In a new report from the Education Policy Institute, Emily Firth has examined the evidence of the impact of using social media on young people’s mental health and emotional well-being.
One of the key findings from the report is evidence of a beneficial impact. This is because young people can connect with others to improve their social skills online, develop their character and resilience and collaborate on school projects. In the recent PISA well-being survey of 15-year-olds, 90.5% of boys and 92.3% of girls in the UK agreed or strongly agreed with the statement “It is very useful to have social networks on the internet”. Also, importantly, those with mental health problems are able to use the internet to seek support, either through social media networks or through the online provision of advice and counseling support. For example, 78% of young people contacting the organisation Childline now do so online.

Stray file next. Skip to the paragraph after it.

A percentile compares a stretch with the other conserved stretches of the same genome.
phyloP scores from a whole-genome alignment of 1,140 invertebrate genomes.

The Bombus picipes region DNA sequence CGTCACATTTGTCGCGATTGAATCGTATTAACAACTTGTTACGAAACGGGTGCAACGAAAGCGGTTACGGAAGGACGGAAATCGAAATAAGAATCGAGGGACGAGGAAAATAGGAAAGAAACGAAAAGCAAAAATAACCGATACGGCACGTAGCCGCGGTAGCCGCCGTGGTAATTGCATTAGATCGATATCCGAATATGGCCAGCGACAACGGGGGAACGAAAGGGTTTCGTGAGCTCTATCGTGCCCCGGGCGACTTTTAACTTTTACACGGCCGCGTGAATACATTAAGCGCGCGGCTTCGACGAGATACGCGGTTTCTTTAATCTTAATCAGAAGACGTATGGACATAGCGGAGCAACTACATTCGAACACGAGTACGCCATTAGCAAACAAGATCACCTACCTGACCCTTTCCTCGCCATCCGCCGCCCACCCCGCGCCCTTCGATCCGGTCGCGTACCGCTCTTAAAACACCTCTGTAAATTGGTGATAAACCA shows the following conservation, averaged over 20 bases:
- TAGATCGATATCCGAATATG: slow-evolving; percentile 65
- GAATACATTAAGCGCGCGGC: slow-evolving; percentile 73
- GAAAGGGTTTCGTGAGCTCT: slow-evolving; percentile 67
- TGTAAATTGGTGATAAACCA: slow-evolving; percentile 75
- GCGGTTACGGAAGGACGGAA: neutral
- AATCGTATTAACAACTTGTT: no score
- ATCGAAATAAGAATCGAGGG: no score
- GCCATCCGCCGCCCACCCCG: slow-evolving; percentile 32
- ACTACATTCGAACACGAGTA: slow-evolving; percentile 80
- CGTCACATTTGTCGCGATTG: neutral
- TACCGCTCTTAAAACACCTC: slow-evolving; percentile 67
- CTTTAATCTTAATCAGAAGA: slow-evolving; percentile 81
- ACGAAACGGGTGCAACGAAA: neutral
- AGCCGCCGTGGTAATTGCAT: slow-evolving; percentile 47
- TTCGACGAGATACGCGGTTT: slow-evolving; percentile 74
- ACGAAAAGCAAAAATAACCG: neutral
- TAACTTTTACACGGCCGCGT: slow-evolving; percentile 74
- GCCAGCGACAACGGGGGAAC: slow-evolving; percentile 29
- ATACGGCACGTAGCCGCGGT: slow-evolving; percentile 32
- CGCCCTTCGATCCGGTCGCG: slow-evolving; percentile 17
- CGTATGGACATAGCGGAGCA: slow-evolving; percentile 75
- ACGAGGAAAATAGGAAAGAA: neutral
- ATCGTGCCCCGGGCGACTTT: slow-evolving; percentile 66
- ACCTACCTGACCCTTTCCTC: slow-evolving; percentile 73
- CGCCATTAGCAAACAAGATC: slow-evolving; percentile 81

However, the report also highlights several negative effects on the well-being of young people linked with social media, including cyber-bullying, concerns about excessive use and sharing of private information and harmful content. It also finds that attempts to restrict children’s internet access are likely to be counterproductive as they hinder the development of vital skills needed to counter such risks. Rather than seeking to protect young people from all online risks, the report calls on policy makers to promote proactive measures that build resilience in children, in order to help them lead safe digital lives.
Source: Social media and children’s mental health: a review of the evidence (June 2017) Education Policy Institute